Effective infant vaccina­tion against pneumonia needed in sub-Saharan Africa

Researchers at the University of Warwick, and the Kenya Medical Research Institute, Kilifi, Kenya, have found that respiratory syncytial virus (RSV) appears to be the predominant virus detected among infants and children hospitalized in Kenya with severe pneumonia, according to a study in the May 26 issue of JAMA. The contribution to this severe disease by an individual pathogen stresses the need for effective infant vaccina­tion.

The leading cause of childhood death in sub-Saharan Africa is pneumonia. "The main means for controlling disease and death due to pneumonia are infant vaccina­tion and case management. Thus, establishing the contribution to severe disease of individual pathogens and vaccine efficacy in infancy are essential to reduc­ing the burden of disease," say James A. Berkley, F.R.C.P.C.H., of the Kenya Medical Research Institute, Kilifi, Kenya, and Dr James Nokes of the University of Warwick's Department of Biological Sciences.

The University of Warwick and the Kenya Medical Research Institute  researchers conducted a study to examine the viral causes of severe pneumonia among infants and children at a rural Kenyan district hospital using comprehensive and sensitive molecular di­agnostic techniques. Participants were children aged 1 day to 12 years who were (1) admitted to Kilifi District Hospital meeting World Health Organization clinical criteria for severe or very severe pneumonia; (2) presented to the hospital with mild up­per respiratory tract infection but were not admitted; or (3) were well infants and chil­dren attending for immunization. Nasal wash samples were obtained from the children and analyzed for the presence of respiratory viruses.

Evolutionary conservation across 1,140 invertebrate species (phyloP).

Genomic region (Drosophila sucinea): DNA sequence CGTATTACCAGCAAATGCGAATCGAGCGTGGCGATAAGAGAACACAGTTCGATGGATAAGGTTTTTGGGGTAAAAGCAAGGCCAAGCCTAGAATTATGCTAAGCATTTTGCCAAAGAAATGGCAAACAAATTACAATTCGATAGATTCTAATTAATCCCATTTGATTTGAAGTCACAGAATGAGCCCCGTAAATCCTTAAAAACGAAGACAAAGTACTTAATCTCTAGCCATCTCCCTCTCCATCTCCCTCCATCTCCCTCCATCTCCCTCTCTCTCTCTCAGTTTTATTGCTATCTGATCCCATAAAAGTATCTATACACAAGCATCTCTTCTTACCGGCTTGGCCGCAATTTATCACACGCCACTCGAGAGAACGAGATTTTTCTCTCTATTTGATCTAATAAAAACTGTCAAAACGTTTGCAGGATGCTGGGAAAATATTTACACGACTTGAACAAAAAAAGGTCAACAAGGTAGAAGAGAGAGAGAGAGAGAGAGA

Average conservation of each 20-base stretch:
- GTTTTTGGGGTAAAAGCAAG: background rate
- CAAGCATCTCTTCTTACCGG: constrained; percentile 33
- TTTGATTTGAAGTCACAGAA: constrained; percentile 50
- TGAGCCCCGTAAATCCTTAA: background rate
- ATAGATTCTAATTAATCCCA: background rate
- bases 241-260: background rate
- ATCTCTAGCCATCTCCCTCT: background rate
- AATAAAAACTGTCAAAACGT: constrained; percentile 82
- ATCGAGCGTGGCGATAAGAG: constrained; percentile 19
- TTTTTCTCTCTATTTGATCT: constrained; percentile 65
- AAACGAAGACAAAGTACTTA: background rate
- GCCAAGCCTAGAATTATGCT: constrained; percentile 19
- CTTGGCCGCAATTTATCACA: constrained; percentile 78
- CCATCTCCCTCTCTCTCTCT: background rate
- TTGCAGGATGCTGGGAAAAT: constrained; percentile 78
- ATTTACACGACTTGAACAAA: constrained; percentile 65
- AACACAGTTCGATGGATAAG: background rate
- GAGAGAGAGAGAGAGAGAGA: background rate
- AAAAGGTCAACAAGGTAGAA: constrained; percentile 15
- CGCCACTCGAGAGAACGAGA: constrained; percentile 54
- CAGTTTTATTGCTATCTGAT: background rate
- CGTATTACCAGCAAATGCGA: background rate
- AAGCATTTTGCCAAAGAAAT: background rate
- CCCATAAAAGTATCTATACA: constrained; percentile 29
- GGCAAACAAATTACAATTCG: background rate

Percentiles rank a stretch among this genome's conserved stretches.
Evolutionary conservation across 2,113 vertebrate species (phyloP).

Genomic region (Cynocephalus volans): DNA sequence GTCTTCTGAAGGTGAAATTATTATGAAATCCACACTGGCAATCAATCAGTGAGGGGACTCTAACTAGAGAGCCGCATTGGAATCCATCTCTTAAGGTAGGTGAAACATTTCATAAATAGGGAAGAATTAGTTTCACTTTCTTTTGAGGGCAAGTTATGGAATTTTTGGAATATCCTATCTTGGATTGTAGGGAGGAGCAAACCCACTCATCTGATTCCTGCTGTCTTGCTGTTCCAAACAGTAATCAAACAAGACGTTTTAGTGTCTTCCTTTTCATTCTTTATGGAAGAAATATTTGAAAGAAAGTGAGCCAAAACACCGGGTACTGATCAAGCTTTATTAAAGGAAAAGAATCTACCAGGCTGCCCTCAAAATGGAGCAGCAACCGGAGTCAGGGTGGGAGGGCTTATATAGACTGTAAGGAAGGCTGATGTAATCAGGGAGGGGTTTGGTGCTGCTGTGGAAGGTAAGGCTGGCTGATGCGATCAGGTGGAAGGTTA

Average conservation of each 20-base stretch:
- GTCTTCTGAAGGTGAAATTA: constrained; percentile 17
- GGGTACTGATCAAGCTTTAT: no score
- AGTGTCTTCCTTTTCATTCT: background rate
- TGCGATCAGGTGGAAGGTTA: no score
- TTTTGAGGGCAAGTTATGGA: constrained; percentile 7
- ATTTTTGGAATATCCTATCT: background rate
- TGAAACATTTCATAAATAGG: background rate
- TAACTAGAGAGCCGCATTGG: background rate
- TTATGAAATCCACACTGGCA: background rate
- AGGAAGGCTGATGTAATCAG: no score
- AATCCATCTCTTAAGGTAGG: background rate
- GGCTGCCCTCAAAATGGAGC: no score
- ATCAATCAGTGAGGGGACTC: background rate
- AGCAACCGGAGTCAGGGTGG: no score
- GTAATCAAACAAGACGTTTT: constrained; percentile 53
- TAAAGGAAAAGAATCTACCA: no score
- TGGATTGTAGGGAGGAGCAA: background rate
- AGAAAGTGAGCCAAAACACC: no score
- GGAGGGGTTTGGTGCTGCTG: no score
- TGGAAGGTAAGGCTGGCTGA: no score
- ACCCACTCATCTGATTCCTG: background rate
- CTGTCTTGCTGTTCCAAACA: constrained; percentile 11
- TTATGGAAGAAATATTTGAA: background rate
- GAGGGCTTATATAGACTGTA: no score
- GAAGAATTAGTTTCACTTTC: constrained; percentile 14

From January 1, 2007, through Decem­ber 31, 2007, there were 922 eligible in­fants and children with severe or very severe pneumonia admitted, and viral screening was conducted on 759 patients (82 percent). Me­dian (midpoint) age was 9.0 months. One or more respiratory viruses were detected in 425 participants in the case group (56 percent). The researchers found that RSV was the most com­monly detected virus, present in 260 ad­missions overall (34 percent), and in 192 of 453 infants (42 percent).

Other respiratory viruses were detected in 219 admissions (29 percent), the most com­mon being Human coronavirus 229E (6.7 percent), influenza type A (5.8 percent), Parainfluenza type 3 (3.8 percent), Human adenovirus (3.8 percent), and Hu­man metapneumovirus (3.0 percent).

The authors write that detection of RSV was associated with admission with severe disease (34 percent) when compared with well control participants (5 percent), and that these findings offer sup­port that RSV vaccination may offer con­siderable public health benefit. "There was no evi­dence of an association between viruses other than RSV and severe disease, (22 percent in those admitted with severe or very severe pneumonia and 23 percent in control participants)."

"In summary, our study of the occur­rence of respiratory viruses in chil­dren admitted with clinical syndromes of severe or very severe pneumonia to a rural district hospital in coastal Kenya has identified more than 50 percent of case participants with a de­tectable virus in whom RSV was clearly predominant. We estimate that the pre­vention of RSV-associated severe pneumonia might reduce all-cause clini­cally severe or very severe pneumonia admissions to the Kilifi District Hospi­tal by one-third. This contrasts with no evidence to suggest a marked effect on such admissions would occur from the prevention of any other respiratory vi­rus, with the possible exception of FLUAV [influenza A]. Further molecular-based stud­ies of respiratory virus etiology of se­vere pneumonia over longer periods and in multiple settings in sub-Saharan Africa are needed," the authors conclude.


University of Warwick and the Kenya Medical Research Institute


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